Ever since Sarah Friar arrived from Square, in December 2018, to be Nextdoor’s CEO, she has been trying to outrun the platform’s checkered reputation and transform the company into a powerhouse marketing channel for local businesses. The COVID-19 lockdown displayed the potential in Friar’s vision, which has centered around the concept of “kindness.” As shelter-in-place orders started to take effect in mid-March, Nextdoor released a Help Map for neighbors to post lists of what they needed so others could fulfill them. The company encouraged neighbors to share information about which businesses were open—even if just for curbside pickup and delivery—and facilitated the purchases of gift cards to help local establishments while they were shuttered. Nextdoor experienced an 80% monthover-month surge in daily active users.

“I just spent the last year and a half of my life evangelizing why your neighbors are the first line of defense and why you want to have strong ties,” Friar tells me when we chat via Zoom in May, her from the room over the garage of her Marin County home and me in my San Francisco apartment. By the last week of February, before any U.S. cities had locked down, Friar had been preaching readiness during stand-up meetings with employees. “It was clear that this was happening, and that we had to step up to lead.”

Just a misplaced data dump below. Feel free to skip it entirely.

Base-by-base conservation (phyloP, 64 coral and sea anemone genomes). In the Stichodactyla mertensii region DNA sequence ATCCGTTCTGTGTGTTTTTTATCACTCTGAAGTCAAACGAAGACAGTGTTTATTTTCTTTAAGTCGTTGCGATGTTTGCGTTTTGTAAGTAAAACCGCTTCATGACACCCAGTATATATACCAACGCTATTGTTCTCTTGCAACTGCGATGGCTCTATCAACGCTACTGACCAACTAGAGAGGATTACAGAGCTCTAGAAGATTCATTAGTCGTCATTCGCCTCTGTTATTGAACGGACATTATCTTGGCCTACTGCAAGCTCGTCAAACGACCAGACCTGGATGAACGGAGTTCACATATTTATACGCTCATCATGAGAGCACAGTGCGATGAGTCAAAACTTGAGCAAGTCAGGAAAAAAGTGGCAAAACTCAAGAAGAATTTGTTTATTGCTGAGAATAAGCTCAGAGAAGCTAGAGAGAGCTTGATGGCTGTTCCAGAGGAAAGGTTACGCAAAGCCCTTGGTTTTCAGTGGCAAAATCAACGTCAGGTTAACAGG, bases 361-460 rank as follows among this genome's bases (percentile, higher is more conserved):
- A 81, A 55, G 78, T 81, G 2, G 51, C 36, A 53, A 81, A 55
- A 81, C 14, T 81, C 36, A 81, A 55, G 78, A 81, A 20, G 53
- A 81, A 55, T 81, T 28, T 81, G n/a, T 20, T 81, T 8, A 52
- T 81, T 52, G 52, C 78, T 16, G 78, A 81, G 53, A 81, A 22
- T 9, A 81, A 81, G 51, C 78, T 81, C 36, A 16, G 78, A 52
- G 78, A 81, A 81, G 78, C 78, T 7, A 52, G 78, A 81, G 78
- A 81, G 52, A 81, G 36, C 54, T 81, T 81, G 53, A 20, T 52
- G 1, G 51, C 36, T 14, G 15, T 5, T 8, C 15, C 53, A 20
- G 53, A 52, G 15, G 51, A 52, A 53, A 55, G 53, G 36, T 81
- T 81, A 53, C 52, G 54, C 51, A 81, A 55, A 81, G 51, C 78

Nextdoor has become a digital microcosm of America’s real-world problems. The pandemic has endangered the long-term health of the local businesses and neighborhoods that are Nextdoor’s customers and users, respectively, while Amazon’s market share and dominance in retail only grows and Facebook and Google dominate the information—and advertising—landscape. But perhaps even more crucially, as the pandemic rages on and questions of social inequality persist, it seems unclear whether our future will be one of random acts of generosity, as preached by Friar. Or if panopticism will rule the day, and neighborhoods will become prisons of our own making, powered by a stitched-together surveillance regime of doorbell cameras and accusatory social media posts.


The subgenre of Nextdoor “pettiness posts” has become fodder for ridicule.


“Quality neighborhood drama”